Decisions about which political candidates get financial support from Unity9 PAC will be settled by the committee's board of directors, which has been evaluating candidates through vetting sheets and documents on the track record of politicians who are already in office.
"We will support candidates who actively pursue legislation around the kinds of things that we are concerned about," said Hamilton, listing the educational achievement gap, economic equality, health disparities, environmental justice and voting rights as the PAC's priority issues. "We want to have people at the table who can champion those areas where there is a disproportionately negative impact on African Americans and others who may be socially or economically disadvantaged."
Hamilton was reluctant to name who's in the running for the committee's financial support, offering only that they may be like-minded candidates of any political party or race. The Unity9 PAC board will meet in June to make its first round of selections.
Nupes and Ques Join Forces
As for 1911 United, which has been operating for five months, the super PAC has raised $80,000 — a long way from its benchmark of $250,000 by the end of June, and its overall goal of $1.5 million by October. "As the election cycle continues, historically the amount of funding that goes toward our kind of on-the-ground efforts increases," said an undaunted Skinner. Based on the precedent set by past political funding cycles, he expects financial doors to open much wider by September, aiding 1911 United's ultimate goal of 10,000 volunteers and 1 million newly registered voters.
The super PAC's current dollars have allowed it to recruit roughly 3,000 volunteers and train enough to register 1,000 voters so far. It has also paid for a five-week, 24-city bus tour, which kicks off on June 6. After the heightened visibility and reach from the tour — complete with two black tour buses wrapped with the 1911 United logo and the image of President Obama — the super PAC's organizers anticipate an additional 4,000 volunteers, 10,000 more registered voters and a total of $250,000 raised through fundraisers at each stop.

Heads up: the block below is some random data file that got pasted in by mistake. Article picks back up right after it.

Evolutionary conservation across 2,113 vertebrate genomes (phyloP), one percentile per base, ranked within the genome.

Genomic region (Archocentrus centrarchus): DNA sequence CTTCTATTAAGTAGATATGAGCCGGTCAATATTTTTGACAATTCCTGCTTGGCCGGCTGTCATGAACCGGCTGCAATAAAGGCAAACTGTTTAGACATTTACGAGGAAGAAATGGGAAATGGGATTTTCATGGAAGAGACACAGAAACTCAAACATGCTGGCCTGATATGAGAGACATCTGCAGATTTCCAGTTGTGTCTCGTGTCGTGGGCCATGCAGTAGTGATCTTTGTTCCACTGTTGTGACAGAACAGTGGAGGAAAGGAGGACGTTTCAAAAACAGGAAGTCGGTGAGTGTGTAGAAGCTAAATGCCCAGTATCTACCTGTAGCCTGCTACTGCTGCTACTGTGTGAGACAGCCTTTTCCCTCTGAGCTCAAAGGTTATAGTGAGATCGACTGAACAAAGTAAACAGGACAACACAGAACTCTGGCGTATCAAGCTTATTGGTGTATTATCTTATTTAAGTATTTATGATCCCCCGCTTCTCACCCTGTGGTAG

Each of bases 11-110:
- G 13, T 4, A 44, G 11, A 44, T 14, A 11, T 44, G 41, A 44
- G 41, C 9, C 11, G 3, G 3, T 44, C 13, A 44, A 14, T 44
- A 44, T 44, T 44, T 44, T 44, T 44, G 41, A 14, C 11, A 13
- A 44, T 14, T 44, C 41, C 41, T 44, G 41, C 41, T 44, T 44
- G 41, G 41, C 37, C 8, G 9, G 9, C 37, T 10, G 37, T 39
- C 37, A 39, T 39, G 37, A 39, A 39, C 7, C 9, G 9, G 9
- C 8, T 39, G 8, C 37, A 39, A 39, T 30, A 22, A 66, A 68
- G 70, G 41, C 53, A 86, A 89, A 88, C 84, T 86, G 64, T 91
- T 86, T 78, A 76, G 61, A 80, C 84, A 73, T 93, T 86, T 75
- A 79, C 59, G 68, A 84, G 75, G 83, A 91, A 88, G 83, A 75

"We're focusing on the battleground states, a specific population of black voters, and we're interacting with that population early and often," said Skinner of the super PAC's recruit, train and deploy strategy. "There's a group of black people who we know vote every time, and a group of people who voted in 2008 but didn't show up in 2004. Our approach is to get those people who vote all the time — who have connections to the folks who don't normally vote, through their family and friend networks — to engage in volunteering."
A Political Evolution
While some may balk at PACs of any stripe, with objections over injecting still more money into the election process, Unity9 PAC and 1911 United see their organizations as a maturation of black participation in politics.
"We have taken note of how people are able to influence legislation and appointments, and to do that takes more than just votes," said Unity9 PAC's Hamilton. "It takes assisting candidates to get them elected so that they can pass legislation favorable to what you believe is correct. This is not just a 'today' strategy but a long-term vision. We want to eventually have the right people in the right place, who have the ability to influence the decisions that government makes."
Skinner adds that groups like 1911 United and Unity9 PAC are just building on the foundation of black institutions such as civil rights groups, churches and fraternities and sororities. "As African Americans develop as a voting group, these are the things that we engage in — super PACs and all," he said. "The continuing legacy of these black institutions has manifested in new ways based on the times in which we live."
Ultimately, effecting change in a shifting electoral landscape will take a group effort. "If these are the rules of the game, you have to be smart about it," said Hamilton. "You have to use each and every tool available to you. That's why super PACs have their place, nonconnected PACs have their place and the [fraternities and sororities] that work on the voter-education side have their place. It's going to take all of that for us to be fully involved in our own future and destiny."
Cynthia Gordy is The Root's senior political correspondent.